“Despite the conventional beliefs that frequent Cannabis use may result in decreased behavioral activity, goal-pursuit, and competitiveness, or what academics have called ‘amotivational syndrome,’ people tend to actually experience an immediate boost in their energy levels immediately after consuming cannabis,” said study co-author and associate professor in the UNM Department of Psychology, Jacob Miguel Vigil.
Fatigue: What Causes It?
Dealing with tiredness is one thing; dealing with fatigue is a whole other ball game. In many cases, fatigue is so intense that it can leave a person feeling too physically and emotionally drained to enjoy daily life. People who suffer from fatigue may struggle with physical exertion, weight fluctuation, depression, emotional imbalance, and sleeping disturbances.
People of all ages can be affected by fatigue, which is otherwise known as chronic fatigue syndrome (CFS). Although it’s difficult to estimate the prevalence of fatigue, statistics indicate that it affects approximately 0.25% to 0.40% of people. This works out to around 40 people in every 10,000 who visit a general healthcare practice.
Fatigue may stem from the consumption of certain types of medications, including antidepressants and sedatives. The condition may also occur as a result of poor lifestyle habits, chronic disease, and depression.
The Releaf App’s Role in the Fatigue Study
Patented mobile software tool Releaf App was utilized for this large-scale study. Highly rated by users, the Releaf App features an electronic diary that can be updated with information pertaining to self-monitored cannabis session-specific effects. After sampling a store-bought strain, users can input real-time symptomatic changes and side effects, as well as the strain’s unique characteristics.
Data was pulled from 3,922 cannabis self-administration sessions with the help of this application. The sessions were logged by a total of 1,224 people who had access to the app. The app’s real-time features made it possible to assess the overall fatigue-reducing effects of various readily available cannabis flower products.
The results showed that, on average, people who consumed cannabis flower in combustible form (smoking) experienced a 3.5 (on a scale of 0-10) improvement in their fatigue symptoms. Additionally, the research effort found that more than 91% of study subjects who used cannabis for fatigue experienced some level of symptomatic relief.
Interestingly, a good old joint proved to be the most effective method of administration, as opposed to a vaporizer or pipe.
Minor Cannabinoids vs. CBD and THC
Scientists know that cannabis contains a wide variety of naturally occurring chemicals other than cannabinoids. What they didn’t previously realize, however, was that the plant’s minor cannabinoids may influence a person’s overall experience significantly more than the most commonly researched cannabinoids, CBD and THC. Vigil stated:
“Our observation that the major cannabinoids tetrahydrocannabinol (THC) and cannabidiol (CBD) were largely uncorrelated with changes in feelings of fatigue suggest that other minor cannabinoids and phytochemicals such as terpenes may be more influential on the effects of using cannabis than previously believed. In the near future, I anticipate that patients will have the opportunity to access more individualized cannabis products, with distinct and known combinations of chemical profiles for treating their specific health needs and lifestyles.”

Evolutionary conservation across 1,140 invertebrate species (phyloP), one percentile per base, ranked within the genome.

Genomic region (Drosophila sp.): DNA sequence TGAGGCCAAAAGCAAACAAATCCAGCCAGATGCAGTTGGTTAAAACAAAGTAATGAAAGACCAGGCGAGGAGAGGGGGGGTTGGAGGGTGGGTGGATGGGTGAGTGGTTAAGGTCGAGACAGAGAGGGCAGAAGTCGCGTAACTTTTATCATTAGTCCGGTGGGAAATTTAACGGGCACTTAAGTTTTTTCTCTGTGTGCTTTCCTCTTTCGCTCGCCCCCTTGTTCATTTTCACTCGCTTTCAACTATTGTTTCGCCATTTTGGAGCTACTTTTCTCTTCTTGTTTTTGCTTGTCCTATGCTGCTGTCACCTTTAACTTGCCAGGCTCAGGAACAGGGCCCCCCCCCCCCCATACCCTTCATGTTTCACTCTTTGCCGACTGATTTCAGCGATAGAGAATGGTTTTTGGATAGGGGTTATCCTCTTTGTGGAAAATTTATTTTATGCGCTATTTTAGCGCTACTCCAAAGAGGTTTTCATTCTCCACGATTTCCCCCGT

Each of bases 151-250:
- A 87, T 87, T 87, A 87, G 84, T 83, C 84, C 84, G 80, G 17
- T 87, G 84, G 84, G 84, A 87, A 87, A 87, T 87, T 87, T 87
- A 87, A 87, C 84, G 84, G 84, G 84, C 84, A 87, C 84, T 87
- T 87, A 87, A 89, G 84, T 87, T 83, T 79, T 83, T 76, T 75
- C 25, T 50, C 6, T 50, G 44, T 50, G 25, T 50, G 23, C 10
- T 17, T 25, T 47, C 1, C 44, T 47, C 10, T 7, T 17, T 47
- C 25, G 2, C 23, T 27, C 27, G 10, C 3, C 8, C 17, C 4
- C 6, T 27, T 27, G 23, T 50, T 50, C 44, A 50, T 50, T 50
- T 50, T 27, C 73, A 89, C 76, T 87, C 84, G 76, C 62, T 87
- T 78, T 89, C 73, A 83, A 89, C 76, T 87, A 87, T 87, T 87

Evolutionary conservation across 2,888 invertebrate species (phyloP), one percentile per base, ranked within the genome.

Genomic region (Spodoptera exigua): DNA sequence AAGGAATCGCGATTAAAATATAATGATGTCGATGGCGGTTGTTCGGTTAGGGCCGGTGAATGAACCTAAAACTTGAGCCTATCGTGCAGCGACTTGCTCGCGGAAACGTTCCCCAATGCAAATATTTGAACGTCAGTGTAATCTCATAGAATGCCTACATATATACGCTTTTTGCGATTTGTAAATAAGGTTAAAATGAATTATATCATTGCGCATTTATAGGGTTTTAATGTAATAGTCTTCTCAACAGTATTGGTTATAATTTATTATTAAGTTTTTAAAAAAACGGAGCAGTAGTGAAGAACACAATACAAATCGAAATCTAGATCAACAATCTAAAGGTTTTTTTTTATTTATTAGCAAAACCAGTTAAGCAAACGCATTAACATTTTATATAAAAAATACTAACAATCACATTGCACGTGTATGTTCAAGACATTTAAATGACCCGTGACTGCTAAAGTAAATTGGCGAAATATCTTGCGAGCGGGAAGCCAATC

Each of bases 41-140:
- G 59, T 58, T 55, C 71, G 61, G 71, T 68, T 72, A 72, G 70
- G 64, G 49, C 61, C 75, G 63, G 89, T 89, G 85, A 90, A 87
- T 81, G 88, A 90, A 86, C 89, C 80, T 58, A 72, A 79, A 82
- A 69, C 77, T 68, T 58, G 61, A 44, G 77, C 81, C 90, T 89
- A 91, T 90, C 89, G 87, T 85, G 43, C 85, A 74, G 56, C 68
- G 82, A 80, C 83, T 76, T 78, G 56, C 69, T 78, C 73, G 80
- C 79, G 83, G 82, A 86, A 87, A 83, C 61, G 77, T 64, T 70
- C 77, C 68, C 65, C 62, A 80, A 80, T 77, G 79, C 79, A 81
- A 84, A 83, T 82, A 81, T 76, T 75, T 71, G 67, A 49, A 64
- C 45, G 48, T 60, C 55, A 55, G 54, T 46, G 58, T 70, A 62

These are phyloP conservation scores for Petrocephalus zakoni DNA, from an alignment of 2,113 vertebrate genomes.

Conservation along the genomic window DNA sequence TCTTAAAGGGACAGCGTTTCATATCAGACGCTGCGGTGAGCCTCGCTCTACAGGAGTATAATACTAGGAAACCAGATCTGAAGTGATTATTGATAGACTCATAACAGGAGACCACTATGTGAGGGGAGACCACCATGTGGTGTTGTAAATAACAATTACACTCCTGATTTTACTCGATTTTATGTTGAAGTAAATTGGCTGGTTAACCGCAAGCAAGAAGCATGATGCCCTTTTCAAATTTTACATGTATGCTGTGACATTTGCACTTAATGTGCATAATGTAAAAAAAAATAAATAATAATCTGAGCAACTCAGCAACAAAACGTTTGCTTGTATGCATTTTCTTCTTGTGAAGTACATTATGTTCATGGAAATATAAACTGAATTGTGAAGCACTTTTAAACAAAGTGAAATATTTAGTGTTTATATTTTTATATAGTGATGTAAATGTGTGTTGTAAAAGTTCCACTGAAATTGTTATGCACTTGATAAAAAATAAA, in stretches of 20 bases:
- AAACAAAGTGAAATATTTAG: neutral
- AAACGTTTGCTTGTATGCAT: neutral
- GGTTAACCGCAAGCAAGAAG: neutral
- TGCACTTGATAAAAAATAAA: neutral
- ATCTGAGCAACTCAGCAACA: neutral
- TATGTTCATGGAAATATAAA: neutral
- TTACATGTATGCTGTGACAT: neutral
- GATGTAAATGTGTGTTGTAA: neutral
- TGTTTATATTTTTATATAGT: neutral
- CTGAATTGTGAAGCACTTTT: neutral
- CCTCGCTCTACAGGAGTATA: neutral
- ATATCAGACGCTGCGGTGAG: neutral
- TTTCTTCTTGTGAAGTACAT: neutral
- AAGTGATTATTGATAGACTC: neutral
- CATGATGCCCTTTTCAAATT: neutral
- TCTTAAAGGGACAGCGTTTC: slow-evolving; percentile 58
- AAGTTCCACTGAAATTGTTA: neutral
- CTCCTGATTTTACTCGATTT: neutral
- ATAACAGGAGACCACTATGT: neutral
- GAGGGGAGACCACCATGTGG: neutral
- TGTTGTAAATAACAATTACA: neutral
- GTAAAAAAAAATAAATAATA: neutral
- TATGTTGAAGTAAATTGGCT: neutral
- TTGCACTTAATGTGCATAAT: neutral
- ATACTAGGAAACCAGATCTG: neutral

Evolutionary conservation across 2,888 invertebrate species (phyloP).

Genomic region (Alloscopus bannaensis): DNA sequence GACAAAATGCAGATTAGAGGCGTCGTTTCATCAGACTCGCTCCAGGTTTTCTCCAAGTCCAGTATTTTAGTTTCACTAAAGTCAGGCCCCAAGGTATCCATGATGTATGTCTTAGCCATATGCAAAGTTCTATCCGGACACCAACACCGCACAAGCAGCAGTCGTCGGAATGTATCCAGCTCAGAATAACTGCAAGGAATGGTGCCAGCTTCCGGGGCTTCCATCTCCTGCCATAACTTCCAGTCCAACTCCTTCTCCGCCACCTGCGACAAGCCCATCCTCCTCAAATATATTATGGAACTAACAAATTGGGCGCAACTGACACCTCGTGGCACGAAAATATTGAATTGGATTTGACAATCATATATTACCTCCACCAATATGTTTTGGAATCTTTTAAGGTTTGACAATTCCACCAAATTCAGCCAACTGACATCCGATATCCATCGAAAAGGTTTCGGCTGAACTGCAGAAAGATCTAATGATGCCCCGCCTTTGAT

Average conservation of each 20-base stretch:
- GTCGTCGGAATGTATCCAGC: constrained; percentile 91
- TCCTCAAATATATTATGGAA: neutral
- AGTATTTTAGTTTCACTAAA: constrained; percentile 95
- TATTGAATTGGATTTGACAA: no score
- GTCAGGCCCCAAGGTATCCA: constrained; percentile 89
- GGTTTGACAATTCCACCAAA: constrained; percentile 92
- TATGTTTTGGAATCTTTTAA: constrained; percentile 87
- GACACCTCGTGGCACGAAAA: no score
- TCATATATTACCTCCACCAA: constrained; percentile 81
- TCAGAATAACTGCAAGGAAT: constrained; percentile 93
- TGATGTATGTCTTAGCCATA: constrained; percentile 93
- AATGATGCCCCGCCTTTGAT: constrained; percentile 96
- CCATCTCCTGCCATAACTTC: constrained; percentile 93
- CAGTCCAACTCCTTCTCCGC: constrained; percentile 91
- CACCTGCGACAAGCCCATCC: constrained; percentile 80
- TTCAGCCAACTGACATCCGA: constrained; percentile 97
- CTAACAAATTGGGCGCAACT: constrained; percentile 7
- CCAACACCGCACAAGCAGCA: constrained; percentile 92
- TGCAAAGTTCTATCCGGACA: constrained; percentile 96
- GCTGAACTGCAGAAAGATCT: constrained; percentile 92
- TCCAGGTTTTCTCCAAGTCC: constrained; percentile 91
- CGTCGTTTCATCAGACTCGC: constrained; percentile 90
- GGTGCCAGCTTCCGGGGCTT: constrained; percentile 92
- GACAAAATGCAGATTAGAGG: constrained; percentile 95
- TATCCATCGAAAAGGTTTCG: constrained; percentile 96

Terpenes, such as limonene, myrcene, and beta-caryophyllene, are responsible for giving each strain its unique aroma and flavor. In addition to smelling and tasting good, they have been shown to possess a whole host of medicinal properties, including analgesic, anti-inflammatory, anticancer, antifungal, antiviral, antimicrobial, antihyperglycemic, and antiparasitic properties. The same goes for flavonoids, which are also found in flowers, fruits, roots, stems, vegetables, and grains.
Sarah Stith, co-author of the investigation, stressed the fact that there was no major focus on indica or sativa cannabis products. Rather, Stith—who also serves as an associate professor in the UNM economics department—noted that the most unexpected finding was that cannabis, in general, successfully eased feelings of fatigue, regardless of the CBD or THC concentration.
“One of the most surprising outcomes of this study is that cannabis, in general, yielded improvements in symptoms of fatigue, rather than just a subset of products, such as those with higher THC or CBD levels or products characterized as sativa rather than indica,” she said.
Promising News for Endless Patients
The outcome of this study stirred up a great deal of excitement for the COO at MoreBetter, Tyler Dautrich. His company is responsible for developing the Releaf App, which is rapidly being adopted in research efforts like this one. Following the study’s completion, Dautrich spoke with reporters about the practicality of incorporating real-world data and studies into future cannabis studies.
“This obviously has implications for patients experiencing fatigue as a symptom of their medical condition, but we also feel this can lead to healthier options to the current energy drink and supplement market,” explained Dautrich, who added that the findings “support the use of cannabinoids for helping individuals manage their fatigue and energy levels.”
As we look to the future, the use of real-time data and meticulous assessment may help steer opinions among anti-cannabis lawmakers and healthcare professionals. Consequently, more people could eventually gain access to cannabis-based medicines for fatigue. Since fatigue may impact people with a broad spectrum of diseases, such as acute liver failure, cancer, fibromyalgia, sleep apnea, and obesity, the prospective consumer demographic is huge.
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